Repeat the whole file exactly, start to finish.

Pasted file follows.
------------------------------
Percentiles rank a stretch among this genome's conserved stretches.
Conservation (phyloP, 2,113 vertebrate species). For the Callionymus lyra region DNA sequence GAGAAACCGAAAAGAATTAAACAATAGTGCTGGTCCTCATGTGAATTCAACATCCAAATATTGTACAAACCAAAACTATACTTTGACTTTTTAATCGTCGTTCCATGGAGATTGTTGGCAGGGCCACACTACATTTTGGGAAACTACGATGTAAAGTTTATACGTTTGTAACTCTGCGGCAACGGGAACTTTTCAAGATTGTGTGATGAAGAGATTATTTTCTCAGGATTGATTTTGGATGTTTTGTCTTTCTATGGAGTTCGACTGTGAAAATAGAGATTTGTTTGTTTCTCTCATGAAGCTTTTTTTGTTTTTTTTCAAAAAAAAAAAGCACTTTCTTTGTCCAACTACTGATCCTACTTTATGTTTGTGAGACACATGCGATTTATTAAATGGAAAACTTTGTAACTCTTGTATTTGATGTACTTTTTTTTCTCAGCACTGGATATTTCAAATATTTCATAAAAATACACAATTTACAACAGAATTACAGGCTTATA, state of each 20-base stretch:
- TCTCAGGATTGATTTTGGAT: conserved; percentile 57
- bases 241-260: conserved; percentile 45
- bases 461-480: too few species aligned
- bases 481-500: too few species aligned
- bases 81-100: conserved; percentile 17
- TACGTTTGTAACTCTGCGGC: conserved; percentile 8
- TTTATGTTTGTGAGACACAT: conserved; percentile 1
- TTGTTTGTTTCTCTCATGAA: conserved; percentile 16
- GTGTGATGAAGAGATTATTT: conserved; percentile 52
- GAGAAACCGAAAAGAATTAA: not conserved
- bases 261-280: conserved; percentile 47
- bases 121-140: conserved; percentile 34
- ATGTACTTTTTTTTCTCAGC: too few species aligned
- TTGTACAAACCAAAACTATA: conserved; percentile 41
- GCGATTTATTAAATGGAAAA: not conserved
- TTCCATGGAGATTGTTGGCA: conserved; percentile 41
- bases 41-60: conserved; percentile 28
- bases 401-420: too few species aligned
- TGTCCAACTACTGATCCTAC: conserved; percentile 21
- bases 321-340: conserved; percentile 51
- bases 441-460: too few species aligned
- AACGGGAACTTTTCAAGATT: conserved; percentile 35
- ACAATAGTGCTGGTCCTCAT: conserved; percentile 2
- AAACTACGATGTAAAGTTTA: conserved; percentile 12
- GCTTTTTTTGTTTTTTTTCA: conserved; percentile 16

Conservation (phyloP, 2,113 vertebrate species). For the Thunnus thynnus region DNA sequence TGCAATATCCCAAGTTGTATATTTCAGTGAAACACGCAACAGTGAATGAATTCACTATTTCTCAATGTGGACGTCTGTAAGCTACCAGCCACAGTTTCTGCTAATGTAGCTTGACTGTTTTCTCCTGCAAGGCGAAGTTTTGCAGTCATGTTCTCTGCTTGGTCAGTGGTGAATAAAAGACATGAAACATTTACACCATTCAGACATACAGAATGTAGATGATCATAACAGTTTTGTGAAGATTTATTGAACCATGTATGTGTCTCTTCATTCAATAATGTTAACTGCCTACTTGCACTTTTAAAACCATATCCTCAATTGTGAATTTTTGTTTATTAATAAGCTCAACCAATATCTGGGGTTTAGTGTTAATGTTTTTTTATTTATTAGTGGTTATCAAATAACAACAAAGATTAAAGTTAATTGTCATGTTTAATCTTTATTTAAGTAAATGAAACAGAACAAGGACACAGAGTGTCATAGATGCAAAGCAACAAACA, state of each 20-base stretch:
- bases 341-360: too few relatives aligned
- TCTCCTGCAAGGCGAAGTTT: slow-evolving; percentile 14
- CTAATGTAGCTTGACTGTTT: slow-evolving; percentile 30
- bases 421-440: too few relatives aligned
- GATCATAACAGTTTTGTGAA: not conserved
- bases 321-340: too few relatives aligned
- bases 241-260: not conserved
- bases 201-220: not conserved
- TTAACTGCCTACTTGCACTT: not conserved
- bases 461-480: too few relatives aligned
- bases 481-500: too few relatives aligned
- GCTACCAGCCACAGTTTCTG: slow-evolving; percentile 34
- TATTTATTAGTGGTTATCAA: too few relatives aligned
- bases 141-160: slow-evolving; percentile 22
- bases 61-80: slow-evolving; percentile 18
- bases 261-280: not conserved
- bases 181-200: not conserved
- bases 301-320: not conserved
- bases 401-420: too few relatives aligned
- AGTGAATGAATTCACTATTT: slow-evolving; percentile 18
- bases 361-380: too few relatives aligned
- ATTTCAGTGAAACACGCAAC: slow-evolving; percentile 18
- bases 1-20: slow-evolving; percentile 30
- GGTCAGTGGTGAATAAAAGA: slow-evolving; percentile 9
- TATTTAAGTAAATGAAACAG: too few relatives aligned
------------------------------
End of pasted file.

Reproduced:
Percentiles rank a stretch among this genome's conserved stretches.
Conservation (phyloP, 2,113 vertebrate species). For the Callionymus lyra region DNA sequence GAGAAACCGAAAAGAATTAAACAATAGTGCTGGTCCTCATGTGAATTCAACATCCAAATATTGTACAAACCAAAACTATACTTTGACTTTTTAATCGTCGTTCCATGGAGATTGTTGGCAGGGCCACACTACATTTTGGGAAACTACGATGTAAAGTTTATACGTTTGTAACTCTGCGGCAACGGGAACTTTTCAAGATTGTGTGATGAAGAGATTATTTTCTCAGGATTGATTTTGGATGTTTTGTCTTTCTATGGAGTTCGACTGTGAAAATAGAGATTTGTTTGTTTCTCTCATGAAGCTTTTTTTGTTTTTTTTCAAAAAAAAAAAGCACTTTCTTTGTCCAACTACTGATCCTACTTTATGTTTGTGAGACACATGCGATTTATTAAATGGAAAACTTTGTAACTCTTGTATTTGATGTACTTTTTTTTCTCAGCACTGGATATTTCAAATATTTCATAAAAATACACAATTTACAACAGAATTACAGGCTTATA, state of each 20-base stretch:
- TCTCAGGATTGATTTTGGAT: conserved; percentile 57
- bases 241-260: conserved; percentile 45
- bases 461-480: too few species aligned
- bases 481-500: too few species aligned
- bases 81-100: conserved; percentile 17
- TACGTTTGTAACTCTGCGGC: conserved; percentile 8
- TTTATGTTTGTGAGACACAT: conserved; percentile 1
- TTGTTTGTTTCTCTCATGAA: conserved; percentile 16
- GTGTGATGAAGAGATTATTT: conserved; percentile 52
- GAGAAACCGAAAAGAATTAA: not conserved
- bases 261-280: conserved; percentile 47
- bases 121-140: conserved; percentile 34
- ATGTACTTTTTTTTCTCAGC: too few species aligned
- TTGTACAAACCAAAACTATA: conserved; percentile 41
- GCGATTTATTAAATGGAAAA: not conserved
- TTCCATGGAGATTGTTGGCA: conserved; percentile 41
- bases 41-60: conserved; percentile 28
- bases 401-420: too few species aligned
- TGTCCAACTACTGATCCTAC: conserved; percentile 21
- bases 321-340: conserved; percentile 51
- bases 441-460: too few species aligned
- AACGGGAACTTTTCAAGATT: conserved; percentile 35
- ACAATAGTGCTGGTCCTCAT: conserved; percentile 2
- AAACTACGATGTAAAGTTTA: conserved; percentile 12
- GCTTTTTTTGTTTTTTTTCA: conserved; percentile 16

Conservation (phyloP, 2,113 vertebrate species). For the Thunnus thynnus region DNA sequence TGCAATATCCCAAGTTGTATATTTCAGTGAAACACGCAACAGTGAATGAATTCACTATTTCTCAATGTGGACGTCTGTAAGCTACCAGCCACAGTTTCTGCTAATGTAGCTTGACTGTTTTCTCCTGCAAGGCGAAGTTTTGCAGTCATGTTCTCTGCTTGGTCAGTGGTGAATAAAAGACATGAAACATTTACACCATTCAGACATACAGAATGTAGATGATCATAACAGTTTTGTGAAGATTTATTGAACCATGTATGTGTCTCTTCATTCAATAATGTTAACTGCCTACTTGCACTTTTAAAACCATATCCTCAATTGTGAATTTTTGTTTATTAATAAGCTCAACCAATATCTGGGGTTTAGTGTTAATGTTTTTTTATTTATTAGTGGTTATCAAATAACAACAAAGATTAAAGTTAATTGTCATGTTTAATCTTTATTTAAGTAAATGAAACAGAACAAGGACACAGAGTGTCATAGATGCAAAGCAACAAACA, state of each 20-base stretch:
- bases 341-360: too few relatives aligned
- TCTCCTGCAAGGCGAAGTTT: slow-evolving; percentile 14
- CTAATGTAGCTTGACTGTTT: slow-evolving; percentile 30
- bases 421-440: too few relatives aligned
- GATCATAACAGTTTTGTGAA: not conserved
- bases 321-340: too few relatives aligned
- bases 241-260: not conserved
- bases 201-220: not conserved
- TTAACTGCCTACTTGCACTT: not conserved
- bases 461-480: too few relatives aligned
- bases 481-500: too few relatives aligned
- GCTACCAGCCACAGTTTCTG: slow-evolving; percentile 34
- TATTTATTAGTGGTTATCAA: too few relatives aligned
- bases 141-160: slow-evolving; percentile 22
- bases 61-80: slow-evolving; percentile 18
- bases 261-280: not conserved
- bases 181-200: not conserved
- bases 301-320: not conserved
- bases 401-420: too few relatives aligned
- AGTGAATGAATTCACTATTT: slow-evolving; percentile 18
- bases 361-380: too few relatives aligned
- ATTTCAGTGAAACACGCAAC: slow-evolving; percentile 18
- bases 1-20: slow-evolving; percentile 30
- GGTCAGTGGTGAATAAAAGA: slow-evolving; percentile 9
- TATTTAAGTAAATGAAACAG: too few relatives aligned